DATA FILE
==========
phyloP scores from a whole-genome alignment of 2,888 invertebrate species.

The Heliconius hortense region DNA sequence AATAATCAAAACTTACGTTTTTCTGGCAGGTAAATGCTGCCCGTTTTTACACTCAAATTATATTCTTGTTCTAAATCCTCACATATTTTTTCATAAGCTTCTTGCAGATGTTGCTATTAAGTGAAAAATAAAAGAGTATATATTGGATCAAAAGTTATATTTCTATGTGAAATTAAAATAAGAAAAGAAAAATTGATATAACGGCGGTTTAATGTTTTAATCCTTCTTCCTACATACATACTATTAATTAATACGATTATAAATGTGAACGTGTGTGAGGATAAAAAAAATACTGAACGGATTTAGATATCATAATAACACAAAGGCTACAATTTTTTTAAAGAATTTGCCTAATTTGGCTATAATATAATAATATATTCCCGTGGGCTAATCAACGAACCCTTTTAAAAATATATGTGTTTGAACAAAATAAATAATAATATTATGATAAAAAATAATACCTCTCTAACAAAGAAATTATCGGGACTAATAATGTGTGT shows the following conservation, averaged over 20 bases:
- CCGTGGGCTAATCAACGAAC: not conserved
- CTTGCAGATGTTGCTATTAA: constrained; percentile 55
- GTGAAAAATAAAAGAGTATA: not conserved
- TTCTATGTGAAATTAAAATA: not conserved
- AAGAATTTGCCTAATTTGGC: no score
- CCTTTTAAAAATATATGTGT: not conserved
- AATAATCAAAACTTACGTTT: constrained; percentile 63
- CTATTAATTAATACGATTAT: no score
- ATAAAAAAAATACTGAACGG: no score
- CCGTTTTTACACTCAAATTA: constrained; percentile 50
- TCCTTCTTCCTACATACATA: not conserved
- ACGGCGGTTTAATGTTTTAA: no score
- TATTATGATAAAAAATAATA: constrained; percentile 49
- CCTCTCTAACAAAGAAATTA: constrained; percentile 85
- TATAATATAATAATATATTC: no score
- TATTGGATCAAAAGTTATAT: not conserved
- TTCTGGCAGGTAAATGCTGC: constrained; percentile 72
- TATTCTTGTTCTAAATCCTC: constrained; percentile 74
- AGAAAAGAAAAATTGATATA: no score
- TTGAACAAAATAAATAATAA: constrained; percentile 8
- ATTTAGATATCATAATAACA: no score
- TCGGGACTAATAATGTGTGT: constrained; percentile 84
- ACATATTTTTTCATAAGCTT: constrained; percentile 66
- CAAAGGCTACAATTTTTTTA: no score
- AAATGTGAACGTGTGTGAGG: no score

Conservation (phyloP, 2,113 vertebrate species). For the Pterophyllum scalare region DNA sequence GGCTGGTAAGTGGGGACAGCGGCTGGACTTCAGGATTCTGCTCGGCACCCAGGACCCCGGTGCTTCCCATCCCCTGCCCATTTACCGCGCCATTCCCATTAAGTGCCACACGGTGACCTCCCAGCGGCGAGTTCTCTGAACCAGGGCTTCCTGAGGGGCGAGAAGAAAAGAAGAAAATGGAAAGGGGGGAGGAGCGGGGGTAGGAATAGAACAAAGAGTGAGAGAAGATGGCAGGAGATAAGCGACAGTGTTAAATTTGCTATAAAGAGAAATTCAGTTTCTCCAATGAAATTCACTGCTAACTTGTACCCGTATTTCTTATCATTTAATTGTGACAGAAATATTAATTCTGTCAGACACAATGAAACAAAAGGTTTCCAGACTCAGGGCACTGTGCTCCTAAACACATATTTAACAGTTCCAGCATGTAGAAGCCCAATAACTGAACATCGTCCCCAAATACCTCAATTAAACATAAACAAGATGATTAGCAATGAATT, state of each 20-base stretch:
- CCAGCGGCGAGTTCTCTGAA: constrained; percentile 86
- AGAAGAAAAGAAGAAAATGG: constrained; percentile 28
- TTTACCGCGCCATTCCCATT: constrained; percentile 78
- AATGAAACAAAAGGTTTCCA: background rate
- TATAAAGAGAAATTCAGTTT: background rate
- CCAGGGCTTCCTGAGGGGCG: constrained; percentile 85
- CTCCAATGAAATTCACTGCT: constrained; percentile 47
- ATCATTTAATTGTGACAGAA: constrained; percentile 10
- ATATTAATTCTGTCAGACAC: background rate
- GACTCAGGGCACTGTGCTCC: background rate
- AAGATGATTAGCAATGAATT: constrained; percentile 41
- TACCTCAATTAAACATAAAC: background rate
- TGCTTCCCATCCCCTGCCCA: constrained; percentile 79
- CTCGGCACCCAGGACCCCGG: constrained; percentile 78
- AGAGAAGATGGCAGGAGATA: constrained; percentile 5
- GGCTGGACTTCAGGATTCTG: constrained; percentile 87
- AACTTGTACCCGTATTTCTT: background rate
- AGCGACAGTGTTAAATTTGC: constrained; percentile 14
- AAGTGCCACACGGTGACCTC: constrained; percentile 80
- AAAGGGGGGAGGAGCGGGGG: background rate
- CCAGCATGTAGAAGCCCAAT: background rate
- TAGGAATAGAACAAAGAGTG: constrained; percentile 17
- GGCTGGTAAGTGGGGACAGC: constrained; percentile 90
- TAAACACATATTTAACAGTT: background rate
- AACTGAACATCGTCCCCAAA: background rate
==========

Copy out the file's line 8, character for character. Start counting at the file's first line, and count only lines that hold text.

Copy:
- CCTTTTAAAAATATATGTGT: not conserved